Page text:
Unlike the metaverse, the mirrorworld is not a fictional world but a faithful representation of reality or, more often, a part of it. The main difference from the metaverse is that in the mirrorworld, the objects present are accurate representations of real ones, both in terms of size and functionality. In some cases, they are true digital twins that behave exactly as they would in reality.
Mirrorworld: Digital, yet Faithful to Reality
In essence, a Building Information Model (BIM) is a mirrorworld of a physical structure, but the concept can be expanded to other areas. For example, simulating traffic with traffic lights that react following the same rules as real ones, simulating an airplane and all its components (including controls and engines with simulated functionality), or an entire factory where the digital twins of machinery have the same characteristics as their real counterparts, allowing for simulating their operation over time.
This enables the anticipation of potential failures or breakdowns, enabling scenarios of predictive maintenance that can save significant costs for companies. By anticipating potential failures and intervening on time, machine downtime can be minimized.
As the name suggests, a mirrorworld differs from the metaverse in that the former is a virtual representation of reality that strives to be as close as possible to the simulated real world, while the latter is a world where fictional elements can be present and can be entirely imaginary.
A very ambitious example of a mirrorworld is the AR Cloud, defined by its creators as “a three-dimensional and persistent copy of the real world” or, more technically, “a scale representation of the world understandable by machines and constantly updated in real-time.”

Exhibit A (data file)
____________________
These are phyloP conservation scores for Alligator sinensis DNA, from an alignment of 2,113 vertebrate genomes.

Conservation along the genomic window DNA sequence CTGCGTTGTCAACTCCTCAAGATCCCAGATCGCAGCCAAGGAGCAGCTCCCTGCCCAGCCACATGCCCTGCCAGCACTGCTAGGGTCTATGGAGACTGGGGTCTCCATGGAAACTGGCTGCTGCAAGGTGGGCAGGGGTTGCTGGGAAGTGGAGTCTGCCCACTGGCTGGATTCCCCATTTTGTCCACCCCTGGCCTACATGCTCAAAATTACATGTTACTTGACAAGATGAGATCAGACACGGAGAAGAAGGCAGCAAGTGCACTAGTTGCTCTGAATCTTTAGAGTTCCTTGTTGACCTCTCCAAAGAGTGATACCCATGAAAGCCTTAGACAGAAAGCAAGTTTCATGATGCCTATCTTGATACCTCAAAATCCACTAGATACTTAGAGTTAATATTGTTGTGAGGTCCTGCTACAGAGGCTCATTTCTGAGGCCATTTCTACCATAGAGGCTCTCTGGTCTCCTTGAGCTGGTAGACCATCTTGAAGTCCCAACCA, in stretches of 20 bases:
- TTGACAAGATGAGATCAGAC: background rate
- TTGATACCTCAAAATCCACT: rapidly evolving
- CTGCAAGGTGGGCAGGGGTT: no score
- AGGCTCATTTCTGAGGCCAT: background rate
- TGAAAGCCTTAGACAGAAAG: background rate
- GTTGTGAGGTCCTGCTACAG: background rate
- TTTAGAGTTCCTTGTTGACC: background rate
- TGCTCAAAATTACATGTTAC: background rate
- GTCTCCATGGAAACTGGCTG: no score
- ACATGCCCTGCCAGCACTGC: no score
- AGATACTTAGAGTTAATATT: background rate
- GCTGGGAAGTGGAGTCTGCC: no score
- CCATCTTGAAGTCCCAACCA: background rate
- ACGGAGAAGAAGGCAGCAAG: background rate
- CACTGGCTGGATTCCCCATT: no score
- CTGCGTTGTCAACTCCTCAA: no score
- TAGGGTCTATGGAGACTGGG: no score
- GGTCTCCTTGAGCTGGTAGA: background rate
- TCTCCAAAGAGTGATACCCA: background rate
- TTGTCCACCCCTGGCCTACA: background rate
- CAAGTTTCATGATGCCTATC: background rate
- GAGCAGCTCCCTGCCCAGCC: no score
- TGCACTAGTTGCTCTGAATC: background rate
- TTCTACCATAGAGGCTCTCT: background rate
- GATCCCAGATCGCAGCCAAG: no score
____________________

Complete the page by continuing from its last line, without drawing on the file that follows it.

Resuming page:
In many ways, Google Earth is also a mirrorworld. It is a virtually complete map of the planet, including most buildings, although many are automatically generated by the computer. What it lacks is the ability to freely navigate this world, explore buildings, and interact with objects, whether they are chairs, traffic lights, or cars.
The Street View feature allows some form of exploration, albeit in a less sophisticated manner. It allows for somewhat free movement on the streets, although in a “quantized” way – in predefined steps and not smoothly like in other worlds – and the ability to visit some structures, such as the British Museum, the Louvre, or the Uffizi Gallery.
Over time, virtual worlds, including mirrorworlds, will become a common part of our daily lives, just as Google Maps have. They will provide their users with what we would have called “superpowers” just a few years ago, like a character in a video game. When integrated with wearable devices, they will provide contextual information about our surroundings.
Passing by a museum, wait times for entry will be indicated, and tickets can be booked without even going through a cashier, using an app. Approaching a public transportation stop will display the lines that pass through it, their routes, and schedules.